It seems like then, as now, the press liked to sensationalize things as in the following edition published on July 9th, 1768 appeared the following:-

Image © THE BRITISH LIBRARY BOARD. ALL RIGHTS RESERVED Image reproduced with kind permission of The British Newspaper Archive (
Image reproduced with kind permission
of The British Newspaper Archive

We have been informed by some of the company that were present, at Barbourn near Horton, with two men named Griggs and Allen, as mentioned in our last, and who are since dead thro’ excess of drinking; that they were not by any means compelled to drink the liquor, but drank of their own accord with the company then present. Neither have the bodies of the deceased been taken up, as was at first reported.

So it seems like Peter was left to rest in peace after all.

I actually wonder if this was all a bit of a cover up. “The company” are never named, and seem like they want to quash the whole thing. Smuggling was rife in the neighbourhood at this time. A few years earlier, the following appeared in the Monks Horton parish records (same source as above):

1753 Tho son of Tho: & Sarah Fisher baptised Nov: 21.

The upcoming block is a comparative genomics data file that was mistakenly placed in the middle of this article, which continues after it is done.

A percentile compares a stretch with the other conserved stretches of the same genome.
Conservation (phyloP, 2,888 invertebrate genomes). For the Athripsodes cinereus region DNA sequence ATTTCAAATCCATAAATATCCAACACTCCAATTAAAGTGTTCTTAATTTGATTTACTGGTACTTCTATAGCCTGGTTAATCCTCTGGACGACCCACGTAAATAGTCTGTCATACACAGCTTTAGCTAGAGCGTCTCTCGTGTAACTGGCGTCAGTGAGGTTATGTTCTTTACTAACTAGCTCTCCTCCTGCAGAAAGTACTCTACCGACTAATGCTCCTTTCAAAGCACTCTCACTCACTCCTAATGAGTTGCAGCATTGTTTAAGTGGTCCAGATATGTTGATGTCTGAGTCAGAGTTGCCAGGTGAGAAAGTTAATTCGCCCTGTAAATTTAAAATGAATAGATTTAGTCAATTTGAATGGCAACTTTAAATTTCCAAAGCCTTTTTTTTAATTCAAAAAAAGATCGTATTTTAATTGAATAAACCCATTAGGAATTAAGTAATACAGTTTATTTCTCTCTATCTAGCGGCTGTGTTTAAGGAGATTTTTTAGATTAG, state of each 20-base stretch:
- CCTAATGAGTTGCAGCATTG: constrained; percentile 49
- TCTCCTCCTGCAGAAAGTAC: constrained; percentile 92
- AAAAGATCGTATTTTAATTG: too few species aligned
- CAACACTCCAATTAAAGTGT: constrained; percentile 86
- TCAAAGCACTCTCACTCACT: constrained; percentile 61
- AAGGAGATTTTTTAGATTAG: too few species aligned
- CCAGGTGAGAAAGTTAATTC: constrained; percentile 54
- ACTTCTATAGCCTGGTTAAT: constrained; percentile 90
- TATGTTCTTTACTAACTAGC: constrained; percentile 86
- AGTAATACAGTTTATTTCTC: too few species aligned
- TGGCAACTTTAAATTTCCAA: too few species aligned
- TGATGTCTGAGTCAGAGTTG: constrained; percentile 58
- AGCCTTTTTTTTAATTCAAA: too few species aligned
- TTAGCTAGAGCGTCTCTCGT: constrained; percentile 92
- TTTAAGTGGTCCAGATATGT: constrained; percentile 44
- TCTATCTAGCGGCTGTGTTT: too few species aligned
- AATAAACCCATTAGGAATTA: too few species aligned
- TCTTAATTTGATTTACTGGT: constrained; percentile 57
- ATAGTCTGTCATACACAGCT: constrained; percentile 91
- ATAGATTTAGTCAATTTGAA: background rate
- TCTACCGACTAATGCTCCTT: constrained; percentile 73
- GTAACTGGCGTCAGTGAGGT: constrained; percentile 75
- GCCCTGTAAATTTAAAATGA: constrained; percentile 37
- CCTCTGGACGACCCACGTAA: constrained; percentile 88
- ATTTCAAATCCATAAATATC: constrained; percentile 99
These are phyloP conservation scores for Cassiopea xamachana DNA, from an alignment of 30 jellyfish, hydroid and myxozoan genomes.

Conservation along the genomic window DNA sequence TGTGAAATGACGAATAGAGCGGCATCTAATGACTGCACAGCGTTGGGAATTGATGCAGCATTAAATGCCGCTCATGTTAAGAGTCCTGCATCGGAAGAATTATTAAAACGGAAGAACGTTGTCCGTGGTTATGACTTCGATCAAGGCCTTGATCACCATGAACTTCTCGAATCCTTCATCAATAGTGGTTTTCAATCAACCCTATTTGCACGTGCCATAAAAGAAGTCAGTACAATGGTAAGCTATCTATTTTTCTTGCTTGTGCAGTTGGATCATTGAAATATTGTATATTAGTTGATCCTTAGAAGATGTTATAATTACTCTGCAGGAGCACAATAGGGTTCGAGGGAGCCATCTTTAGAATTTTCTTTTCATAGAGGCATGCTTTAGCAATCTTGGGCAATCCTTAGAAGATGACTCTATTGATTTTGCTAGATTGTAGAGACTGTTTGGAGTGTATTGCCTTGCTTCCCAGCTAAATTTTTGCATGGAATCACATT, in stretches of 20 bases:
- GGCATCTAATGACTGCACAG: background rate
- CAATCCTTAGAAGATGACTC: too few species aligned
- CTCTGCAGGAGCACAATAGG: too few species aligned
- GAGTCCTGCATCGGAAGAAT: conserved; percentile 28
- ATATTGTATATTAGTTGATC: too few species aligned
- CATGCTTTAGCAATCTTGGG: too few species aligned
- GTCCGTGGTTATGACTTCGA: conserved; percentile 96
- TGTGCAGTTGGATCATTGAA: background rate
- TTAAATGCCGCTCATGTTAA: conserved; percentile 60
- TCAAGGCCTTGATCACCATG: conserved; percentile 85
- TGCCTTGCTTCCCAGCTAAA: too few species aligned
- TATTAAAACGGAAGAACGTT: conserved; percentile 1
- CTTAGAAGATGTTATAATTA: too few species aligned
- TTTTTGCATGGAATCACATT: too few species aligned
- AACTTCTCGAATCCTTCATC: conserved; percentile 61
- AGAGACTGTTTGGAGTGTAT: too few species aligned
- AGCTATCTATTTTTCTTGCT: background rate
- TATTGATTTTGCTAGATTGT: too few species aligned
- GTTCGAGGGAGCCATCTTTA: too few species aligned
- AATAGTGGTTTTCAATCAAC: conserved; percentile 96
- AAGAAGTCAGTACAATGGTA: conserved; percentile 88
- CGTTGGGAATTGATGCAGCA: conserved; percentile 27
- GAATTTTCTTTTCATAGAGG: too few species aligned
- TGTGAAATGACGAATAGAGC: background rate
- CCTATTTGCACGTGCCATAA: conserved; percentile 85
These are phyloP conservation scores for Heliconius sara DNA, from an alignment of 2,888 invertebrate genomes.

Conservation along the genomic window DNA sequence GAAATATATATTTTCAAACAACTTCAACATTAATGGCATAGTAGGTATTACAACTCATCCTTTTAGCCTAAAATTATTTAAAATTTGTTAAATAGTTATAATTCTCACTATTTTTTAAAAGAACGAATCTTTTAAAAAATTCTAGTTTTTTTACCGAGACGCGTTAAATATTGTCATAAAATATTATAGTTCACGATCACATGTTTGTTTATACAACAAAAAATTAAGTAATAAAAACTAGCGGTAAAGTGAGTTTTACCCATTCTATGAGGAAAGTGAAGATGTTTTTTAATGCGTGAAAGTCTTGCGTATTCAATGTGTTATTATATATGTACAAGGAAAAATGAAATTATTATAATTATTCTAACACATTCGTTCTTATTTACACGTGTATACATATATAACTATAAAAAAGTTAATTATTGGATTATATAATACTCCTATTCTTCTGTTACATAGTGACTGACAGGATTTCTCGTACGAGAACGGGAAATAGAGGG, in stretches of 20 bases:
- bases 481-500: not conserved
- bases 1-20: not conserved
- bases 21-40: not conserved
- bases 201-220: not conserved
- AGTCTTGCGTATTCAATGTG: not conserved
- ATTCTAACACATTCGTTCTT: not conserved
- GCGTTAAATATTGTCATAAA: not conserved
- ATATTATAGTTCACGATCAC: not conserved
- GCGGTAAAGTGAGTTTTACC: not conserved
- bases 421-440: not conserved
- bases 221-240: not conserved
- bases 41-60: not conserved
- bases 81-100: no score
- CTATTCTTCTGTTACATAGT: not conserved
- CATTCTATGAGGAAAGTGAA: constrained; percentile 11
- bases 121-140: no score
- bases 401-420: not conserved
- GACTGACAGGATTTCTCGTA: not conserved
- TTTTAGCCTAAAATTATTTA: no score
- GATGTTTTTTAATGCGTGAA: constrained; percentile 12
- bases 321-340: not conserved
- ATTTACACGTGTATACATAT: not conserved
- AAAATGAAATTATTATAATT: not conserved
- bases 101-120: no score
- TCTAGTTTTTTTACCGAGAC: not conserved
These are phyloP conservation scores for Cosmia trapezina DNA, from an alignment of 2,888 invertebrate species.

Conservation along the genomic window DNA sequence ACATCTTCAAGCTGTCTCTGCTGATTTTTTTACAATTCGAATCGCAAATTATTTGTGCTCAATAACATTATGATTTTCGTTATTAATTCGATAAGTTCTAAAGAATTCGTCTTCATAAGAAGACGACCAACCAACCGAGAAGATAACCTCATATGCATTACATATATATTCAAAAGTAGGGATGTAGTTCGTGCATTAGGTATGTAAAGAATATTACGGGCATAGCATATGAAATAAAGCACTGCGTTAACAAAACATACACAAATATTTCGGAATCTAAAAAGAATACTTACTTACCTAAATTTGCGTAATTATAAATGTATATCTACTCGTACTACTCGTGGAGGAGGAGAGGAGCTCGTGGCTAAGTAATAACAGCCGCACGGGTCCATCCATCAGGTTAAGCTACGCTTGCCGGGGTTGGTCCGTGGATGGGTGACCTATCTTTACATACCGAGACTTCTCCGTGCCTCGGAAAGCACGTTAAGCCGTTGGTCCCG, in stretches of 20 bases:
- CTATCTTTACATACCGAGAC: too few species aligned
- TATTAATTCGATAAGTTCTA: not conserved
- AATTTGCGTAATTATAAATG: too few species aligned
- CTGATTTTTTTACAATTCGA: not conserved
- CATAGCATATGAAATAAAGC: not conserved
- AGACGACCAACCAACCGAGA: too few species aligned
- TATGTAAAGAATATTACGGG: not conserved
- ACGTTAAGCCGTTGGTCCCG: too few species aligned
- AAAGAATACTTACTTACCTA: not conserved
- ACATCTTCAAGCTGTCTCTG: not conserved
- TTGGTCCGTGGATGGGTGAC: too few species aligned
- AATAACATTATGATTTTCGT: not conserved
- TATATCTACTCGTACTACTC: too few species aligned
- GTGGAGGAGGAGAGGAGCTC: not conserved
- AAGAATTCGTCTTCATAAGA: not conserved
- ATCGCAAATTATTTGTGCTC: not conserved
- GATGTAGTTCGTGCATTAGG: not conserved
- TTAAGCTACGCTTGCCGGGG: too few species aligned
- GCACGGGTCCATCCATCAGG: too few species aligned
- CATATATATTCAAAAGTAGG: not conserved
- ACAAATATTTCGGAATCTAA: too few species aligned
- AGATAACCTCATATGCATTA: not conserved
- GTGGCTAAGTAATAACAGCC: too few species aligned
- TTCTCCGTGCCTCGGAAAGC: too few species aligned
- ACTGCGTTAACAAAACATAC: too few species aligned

N:B: These persons left Horton sometime after Mich[aelmas] 1753 being apprehensive of his being taken as an outlawed person for smugling [sic].

By the way, Sarah, nee Griggs, was Peter’s daughter! Guess we will never know.

Where did 11 days go?

Today is 14th September, the previous date would universally be accepted as 13th September. But this was not the case in 1752 in Britain.

As part of the switch from the Julian calendar to the Gregorian calendar (which we use now) and to realign the days with the seasons, 11 days were skipped. The day after 2nd September was the 14th September.

I wonder how our computers would have coped with such a blip? I wouldn’t want to pay interest on my mortgage for them, but would be happy to be paid for the whole month.

Don’t get me started on the new year beginning on 25th March – that’s for another day.

1939 Register Coming Soon!

I am very excited about the forthcoming release of the 1939 register by which should occur sometime in 2015, as long as the release date does not get pushed back. Perhaps the launch day will be 29th September which is the anniversary  of when the original was taken 76 years ago?

I do have a few concerns surrounding the publication of the data, mostly related to how you will go about proving that someone has died (persons who would be under the age of 100 now and not recorded as deceased will not be visible without proof that they have passed on).

In any case, it should help a lot of people get into genealogy. I will review the register as soon as it is launched.

My First Post

On this blog I will cover some of the interesting stories I have uncovered whilst reserching mine and others family history.

I will also comment on some news worthy genealogical items and review some of the online and offline sources used by family historians.

I hope you enjoy

Tony Griggs